Trump lands in Saudi Arabia


Shortly after the president touches down in Riyadh aboard Air Force One, he will engage in a series of diplomatic meetings with King Salman and senior Saudi officials.

Trump's stop in an enthusiastic Saudi capital is the first in an eight-day, five-country swing across the Middle East and Europe.

Trump waved as he stood atop stairs that had been rolled to the side of the official presidential aircraft as it landed at Riyadh's airport.

Prime Minister Nawaz Sharif will leave for Saudi Arabia on Sunday to attend an global Islamic conference, where he may also meet US President Donald Trump.

Ahead of Mr Trump's arrival, billborads featuring his image and that of the Saudi king lined the highways of Riyadh.

Several jets then flew overhead leaving a red, white and blue trail.

To demonstrate their earnestness for an even closer alliance with Washington, the Saudis also are hosting a social media forum where Trump is to deliver a speech Sunday to the Muslim world.

In addition to King Salman and US President Donald J. Trump, 55 Heads of State and Government from the Muslim world have been invited to participate in the Summit. At a rally in Green Bay, Wis., in August, Trump said, "We have military bases that we rent - we pay rent to Saudi Arabia to protect them".

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Trump will also visit Jerusalem and the Vatican on his tour.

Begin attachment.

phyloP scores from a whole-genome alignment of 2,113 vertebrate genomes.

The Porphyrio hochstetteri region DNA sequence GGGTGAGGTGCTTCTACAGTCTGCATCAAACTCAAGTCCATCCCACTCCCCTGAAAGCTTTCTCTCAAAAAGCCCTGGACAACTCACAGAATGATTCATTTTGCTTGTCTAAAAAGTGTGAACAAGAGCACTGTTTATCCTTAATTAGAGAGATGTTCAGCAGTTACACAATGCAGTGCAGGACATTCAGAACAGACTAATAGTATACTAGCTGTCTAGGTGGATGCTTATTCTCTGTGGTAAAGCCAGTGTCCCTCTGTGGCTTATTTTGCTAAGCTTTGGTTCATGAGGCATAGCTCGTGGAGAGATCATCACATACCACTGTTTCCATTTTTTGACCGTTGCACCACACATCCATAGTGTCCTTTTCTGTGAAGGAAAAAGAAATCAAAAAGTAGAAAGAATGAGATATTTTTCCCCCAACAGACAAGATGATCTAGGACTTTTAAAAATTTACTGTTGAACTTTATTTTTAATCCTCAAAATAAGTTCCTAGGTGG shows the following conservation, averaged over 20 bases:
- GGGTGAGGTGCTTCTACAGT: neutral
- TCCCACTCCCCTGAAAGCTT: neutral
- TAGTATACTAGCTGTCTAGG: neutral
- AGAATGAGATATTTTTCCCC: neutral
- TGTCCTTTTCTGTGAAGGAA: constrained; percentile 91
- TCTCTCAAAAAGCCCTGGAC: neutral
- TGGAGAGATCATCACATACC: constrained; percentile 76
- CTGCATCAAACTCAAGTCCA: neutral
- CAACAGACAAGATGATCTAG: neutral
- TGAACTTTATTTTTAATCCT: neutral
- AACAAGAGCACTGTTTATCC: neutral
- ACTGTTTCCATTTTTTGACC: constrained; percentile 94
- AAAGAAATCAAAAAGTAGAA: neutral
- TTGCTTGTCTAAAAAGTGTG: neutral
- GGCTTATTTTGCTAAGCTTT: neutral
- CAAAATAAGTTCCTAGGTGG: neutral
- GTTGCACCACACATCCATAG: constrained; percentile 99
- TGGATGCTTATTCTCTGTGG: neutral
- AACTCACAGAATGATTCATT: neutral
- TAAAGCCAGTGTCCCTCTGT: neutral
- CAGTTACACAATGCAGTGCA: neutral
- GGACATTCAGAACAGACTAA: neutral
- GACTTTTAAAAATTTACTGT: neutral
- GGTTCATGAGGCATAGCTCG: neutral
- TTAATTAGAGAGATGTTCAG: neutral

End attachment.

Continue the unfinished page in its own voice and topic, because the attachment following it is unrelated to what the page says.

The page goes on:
Trump is also scheduled to meet with leaders of the six-nation Gulf Cooperation Council and have lunch with leaders of more than 50 Muslim countries.

Mr Trump's first overseas trip as president comes as he faces mounting controversy at home following the firing of FBI Director James Comey. However, when Saudi Arabia was asked whether although the first lady of the United States would have to dress appropriately, replied that Riyadh "usually does not require" a particular costume code, but "accepts the proposals".

But beneath the pageantry and symbolism remains the sting that billions of Muslims around the world felt after American voters elected Trump - a candidate who called for a "total and complete shutdown of Muslims" entering the United States, floated the idea of surveilling USA mosques and warned that Muslim refugees represented a national security threat.

Trump's spokesman Sean Spicer said the President edited the speech with his aides during the 14-hour journey from Washington. The massive arms deal is expected to include tanks, combat ships, missile defense systems, radar and communications and cybersecurity technology.

Quoting the Koran and calling attention to Islam's contributions to the world, President Barack Obama in 2009 addressed thousands of young students at Cairo University in Egypt in an attempt to turn the page on the policies of his predecessor that saw tens of thousands of USA troops deployed to Muslim countries. It notably refrains from mentioning democracy and human rights - topics Arab leaders often view as USA moralizing - in favor of the more limited goals of peace and stability.

A month after Donald Trump called for a "total and complete shutdown" of Muslims entering the USA, a hijab-wearing American named Rose Hamid stood up in the grandstands a few rows behind the presidential candidate.